We are continually presented with opportunities to grow, to learn something about ourselves, to be courageous, to be kind. I see these opportunities offered to others too. What I notice is that, it’s generally not very easy to take them. To say, yes, I will give my last piece of chocolate away. Yes, I will acknowledge that what I said was hurtful. Yes, I will see this deep flaw in myself plainly, as if through crystal clear water.
I know the theory. If I can let go – of my clinging, of my frightened habits, of my need to control and manipulate – then my heart will open up and grace will stream in. I block it at every turn.
The Buddha knows how we are. I can see him now, the golden one in our living room, sitting behind the red incense bowl and beside some last purple verbena from the garden. He is smiling gently, unperturbed by our comings and goings. Sometimes when I look at him, and the other Buddhas scattered around this temple, I imagine some gentle amusement in his smile. Oh, there she goes again…
Step ten of the twelve steps tells us that we should ‘continue to take personal inventory, and when we were wrong, promptly admit it’. I think that this is good advice. When I am left with a feeling of regret, for example after a conversation with a friend in which I tried to fix them rather than listen to them, I try to say sorry. Continually measuring ourselves against the precepts shows us where we have turned away from the Buddha, and gives us the impetus to investigate what might have happened and why. It gives us an opportunity to make amends.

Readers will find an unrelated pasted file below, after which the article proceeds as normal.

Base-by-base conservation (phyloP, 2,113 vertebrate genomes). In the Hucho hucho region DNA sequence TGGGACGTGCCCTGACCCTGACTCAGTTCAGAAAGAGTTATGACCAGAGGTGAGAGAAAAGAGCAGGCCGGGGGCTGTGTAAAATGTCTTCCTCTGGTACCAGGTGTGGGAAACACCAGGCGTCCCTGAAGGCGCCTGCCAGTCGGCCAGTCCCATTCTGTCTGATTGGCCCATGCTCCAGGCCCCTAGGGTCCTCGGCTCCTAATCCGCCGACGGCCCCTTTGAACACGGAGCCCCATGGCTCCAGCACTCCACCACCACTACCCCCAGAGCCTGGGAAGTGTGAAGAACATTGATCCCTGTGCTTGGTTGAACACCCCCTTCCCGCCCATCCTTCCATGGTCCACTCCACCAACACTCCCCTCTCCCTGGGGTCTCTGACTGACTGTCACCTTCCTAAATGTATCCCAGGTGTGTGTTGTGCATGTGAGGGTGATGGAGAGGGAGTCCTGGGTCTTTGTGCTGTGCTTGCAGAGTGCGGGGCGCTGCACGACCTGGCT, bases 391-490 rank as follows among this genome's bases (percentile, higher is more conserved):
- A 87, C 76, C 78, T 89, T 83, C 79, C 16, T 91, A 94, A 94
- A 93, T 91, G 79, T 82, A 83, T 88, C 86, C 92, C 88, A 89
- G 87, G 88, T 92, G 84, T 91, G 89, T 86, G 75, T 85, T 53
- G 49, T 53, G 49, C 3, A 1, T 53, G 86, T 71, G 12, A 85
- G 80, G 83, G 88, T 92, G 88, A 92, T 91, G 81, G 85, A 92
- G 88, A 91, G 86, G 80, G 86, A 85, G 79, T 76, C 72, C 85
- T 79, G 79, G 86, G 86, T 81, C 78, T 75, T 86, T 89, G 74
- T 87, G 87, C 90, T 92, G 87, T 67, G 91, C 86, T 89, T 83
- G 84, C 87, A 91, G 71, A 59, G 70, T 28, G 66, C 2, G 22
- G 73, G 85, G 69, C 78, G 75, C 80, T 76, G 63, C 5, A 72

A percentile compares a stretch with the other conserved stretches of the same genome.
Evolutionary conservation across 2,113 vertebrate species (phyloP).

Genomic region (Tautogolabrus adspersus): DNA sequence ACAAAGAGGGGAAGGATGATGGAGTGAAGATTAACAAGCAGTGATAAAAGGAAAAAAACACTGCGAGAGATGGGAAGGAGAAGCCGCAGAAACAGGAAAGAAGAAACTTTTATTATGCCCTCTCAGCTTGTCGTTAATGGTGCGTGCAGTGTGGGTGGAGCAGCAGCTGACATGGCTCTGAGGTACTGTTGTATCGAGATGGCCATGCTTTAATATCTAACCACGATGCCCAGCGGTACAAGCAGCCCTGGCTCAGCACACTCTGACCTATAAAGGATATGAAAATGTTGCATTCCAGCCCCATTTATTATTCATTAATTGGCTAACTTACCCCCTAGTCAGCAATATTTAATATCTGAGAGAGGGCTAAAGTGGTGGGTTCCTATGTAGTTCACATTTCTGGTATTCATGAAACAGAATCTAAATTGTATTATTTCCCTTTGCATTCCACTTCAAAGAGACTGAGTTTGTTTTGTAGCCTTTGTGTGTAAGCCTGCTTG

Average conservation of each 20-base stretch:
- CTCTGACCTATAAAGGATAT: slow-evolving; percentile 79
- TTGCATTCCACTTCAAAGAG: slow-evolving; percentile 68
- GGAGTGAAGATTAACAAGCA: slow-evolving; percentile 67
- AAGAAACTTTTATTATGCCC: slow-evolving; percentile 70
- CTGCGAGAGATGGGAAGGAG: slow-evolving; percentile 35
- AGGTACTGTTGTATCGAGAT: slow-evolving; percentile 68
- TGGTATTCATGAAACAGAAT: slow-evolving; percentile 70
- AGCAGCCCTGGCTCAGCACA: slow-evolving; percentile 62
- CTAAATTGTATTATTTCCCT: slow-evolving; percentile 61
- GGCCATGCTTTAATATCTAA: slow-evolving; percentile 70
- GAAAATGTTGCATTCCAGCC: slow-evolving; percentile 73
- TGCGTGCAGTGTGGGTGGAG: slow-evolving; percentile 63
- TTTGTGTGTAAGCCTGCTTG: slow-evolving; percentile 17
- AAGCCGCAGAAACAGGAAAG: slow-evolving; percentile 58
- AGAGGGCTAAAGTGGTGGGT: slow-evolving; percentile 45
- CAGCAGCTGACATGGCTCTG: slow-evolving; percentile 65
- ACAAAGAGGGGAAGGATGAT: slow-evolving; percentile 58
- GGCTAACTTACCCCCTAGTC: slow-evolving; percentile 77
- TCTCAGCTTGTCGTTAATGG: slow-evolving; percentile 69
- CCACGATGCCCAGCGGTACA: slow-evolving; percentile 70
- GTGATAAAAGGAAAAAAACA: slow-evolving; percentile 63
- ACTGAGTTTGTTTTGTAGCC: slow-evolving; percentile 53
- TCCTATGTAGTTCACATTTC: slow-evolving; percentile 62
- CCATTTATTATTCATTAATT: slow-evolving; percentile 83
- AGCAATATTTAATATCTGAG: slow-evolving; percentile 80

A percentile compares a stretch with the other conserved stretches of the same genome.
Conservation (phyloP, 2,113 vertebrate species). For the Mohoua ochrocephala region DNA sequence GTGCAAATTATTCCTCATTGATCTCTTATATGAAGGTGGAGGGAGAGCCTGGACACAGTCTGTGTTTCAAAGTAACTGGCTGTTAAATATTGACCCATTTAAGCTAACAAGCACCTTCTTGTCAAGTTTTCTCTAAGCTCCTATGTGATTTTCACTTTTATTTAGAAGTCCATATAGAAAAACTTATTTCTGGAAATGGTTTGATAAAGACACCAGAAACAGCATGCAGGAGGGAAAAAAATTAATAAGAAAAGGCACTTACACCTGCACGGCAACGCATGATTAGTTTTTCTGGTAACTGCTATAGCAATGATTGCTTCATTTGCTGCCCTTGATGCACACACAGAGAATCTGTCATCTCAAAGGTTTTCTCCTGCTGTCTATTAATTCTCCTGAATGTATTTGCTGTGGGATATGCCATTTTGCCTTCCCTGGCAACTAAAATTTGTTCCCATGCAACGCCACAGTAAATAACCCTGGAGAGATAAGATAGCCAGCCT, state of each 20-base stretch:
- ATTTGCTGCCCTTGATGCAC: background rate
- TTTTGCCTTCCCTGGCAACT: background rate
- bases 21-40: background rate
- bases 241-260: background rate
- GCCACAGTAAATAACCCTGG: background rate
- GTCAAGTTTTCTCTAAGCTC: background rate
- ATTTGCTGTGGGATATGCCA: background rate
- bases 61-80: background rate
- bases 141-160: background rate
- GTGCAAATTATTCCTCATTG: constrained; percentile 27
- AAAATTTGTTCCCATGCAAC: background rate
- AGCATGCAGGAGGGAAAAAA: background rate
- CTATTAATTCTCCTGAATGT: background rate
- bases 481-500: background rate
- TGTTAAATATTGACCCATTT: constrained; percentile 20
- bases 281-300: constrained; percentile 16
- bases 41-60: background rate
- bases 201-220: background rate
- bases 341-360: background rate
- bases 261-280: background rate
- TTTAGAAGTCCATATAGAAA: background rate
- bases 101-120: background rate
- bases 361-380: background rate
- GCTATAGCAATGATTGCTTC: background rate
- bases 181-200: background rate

Sometimes I see my life as one never-ending stream of getting-it-wrong. This is what Ram Dass is speaking about. Everything that we bump up against shows us something new about our crowing ego. This is one of the joys of being a Pureland Buddhist. It reflects our deep experience, if we allow ourselves to see it, that we truly are foolish beings of wayward passion. It encourages us to use it if we can.
But when we can’t, when we slump into eating the last bit of chocolate ourselves, or letting off steam by slandering a mutual friend, or doing the terrible murky things that we sometimes all do, the Buddha just carries on smiling. He sees us – with a depth and an accuracy that we can only imagine – and he smiles his indulgent smile. Namo Amida Bu.